October 10, 2018
May 14, 2015
There are few words as frightening as “you have lung cancer.” The good news is you can greatly reduce your risk for lung cancer with one decision: Don’t smoke.
A Look at the Data
Although there have been notable strides in early detection and treatment, lung cancer still accounts for about 27 percent of all cancer deaths in the United States. It remains the leading cause of cancer death for men and women, outpacing colon, breast, and prostate cancers combined.
Cigarette smoking is the number one cause of lung cancer, linked to about 80 percent of deaths from the disease. Even smoking a few cigarettes a day has a negative impact. However, your risk for lung cancer and other smoking-related illnesses continues to decrease the longer you don’t smoke.
Smoking Cessation Help
Lancaster General Health offers a variety of free resources to help you quit smoking.
Freedom From Smoking® group classes allow you to join others in a program developed by the American Lung Association that has proven success. The sessions provide the support and tools you need to quit smoking for good, including free nicotine replacement therapy (NRT).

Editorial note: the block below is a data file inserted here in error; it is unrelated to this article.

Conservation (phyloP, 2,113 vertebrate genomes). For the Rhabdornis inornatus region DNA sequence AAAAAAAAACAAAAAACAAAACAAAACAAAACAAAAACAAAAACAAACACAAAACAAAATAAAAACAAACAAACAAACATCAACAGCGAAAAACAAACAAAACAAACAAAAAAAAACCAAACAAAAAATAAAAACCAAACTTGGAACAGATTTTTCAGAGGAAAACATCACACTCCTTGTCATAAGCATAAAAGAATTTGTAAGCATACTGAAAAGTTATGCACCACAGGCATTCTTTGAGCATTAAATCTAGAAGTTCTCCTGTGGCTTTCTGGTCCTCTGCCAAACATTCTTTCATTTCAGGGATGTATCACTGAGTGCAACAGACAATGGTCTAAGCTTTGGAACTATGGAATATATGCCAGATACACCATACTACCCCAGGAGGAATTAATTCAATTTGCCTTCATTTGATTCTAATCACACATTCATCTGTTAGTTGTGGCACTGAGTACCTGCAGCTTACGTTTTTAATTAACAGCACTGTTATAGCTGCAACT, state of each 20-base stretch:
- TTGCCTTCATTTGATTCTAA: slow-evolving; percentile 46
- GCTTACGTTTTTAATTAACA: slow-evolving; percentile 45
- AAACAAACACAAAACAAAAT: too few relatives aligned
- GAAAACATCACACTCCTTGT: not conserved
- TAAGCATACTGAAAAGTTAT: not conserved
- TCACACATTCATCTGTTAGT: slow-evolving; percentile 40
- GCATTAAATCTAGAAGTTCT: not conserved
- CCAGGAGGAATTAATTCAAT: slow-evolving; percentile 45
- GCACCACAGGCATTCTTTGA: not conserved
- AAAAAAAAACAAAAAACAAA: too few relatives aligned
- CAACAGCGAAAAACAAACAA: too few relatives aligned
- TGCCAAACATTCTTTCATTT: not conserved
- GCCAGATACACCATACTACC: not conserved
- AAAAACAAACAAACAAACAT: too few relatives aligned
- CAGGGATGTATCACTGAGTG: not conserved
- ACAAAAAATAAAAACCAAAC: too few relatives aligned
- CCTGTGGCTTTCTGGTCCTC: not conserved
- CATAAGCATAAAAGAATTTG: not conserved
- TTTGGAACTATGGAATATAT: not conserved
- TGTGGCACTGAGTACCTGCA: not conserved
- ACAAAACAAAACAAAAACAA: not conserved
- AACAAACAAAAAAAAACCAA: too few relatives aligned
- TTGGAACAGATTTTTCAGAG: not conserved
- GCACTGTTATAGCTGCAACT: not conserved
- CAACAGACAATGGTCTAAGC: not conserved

Individual tobacco dependence treatment counseling is a good option for those who prefer more personalized help. The weekly 30-minute sessions at the Suburban Pavilion focus on developing a personalized quit plan, and again offer free NRT.
The PA Free Quitline, 1-800-QUIT NOW (784-8669), a state-run resource, provides free coaching—over the phone—to help you quit smoking.
Lung Cancer Screening
If you are concerned about your risk of lung cancer, Lancaster General Health offers a lung cancer screening program with a doctor’s referral. The screening is recommended for people ages 55-77 with a moderate to heavy smoking history, but no history of lung cancer.
Low-dose CT screening for lung cancer is covered by a growing number of insurance plans. Check with your plan to find out if it is covered. The screening service includes the CT scan, interpretation and written report by a board-certified radiologist, and follow-up reminder from the radiologist to the patient and referring physician, when needed.
For more information on lung cancer screening go to checkyourlungs.org and discuss with your primary physician.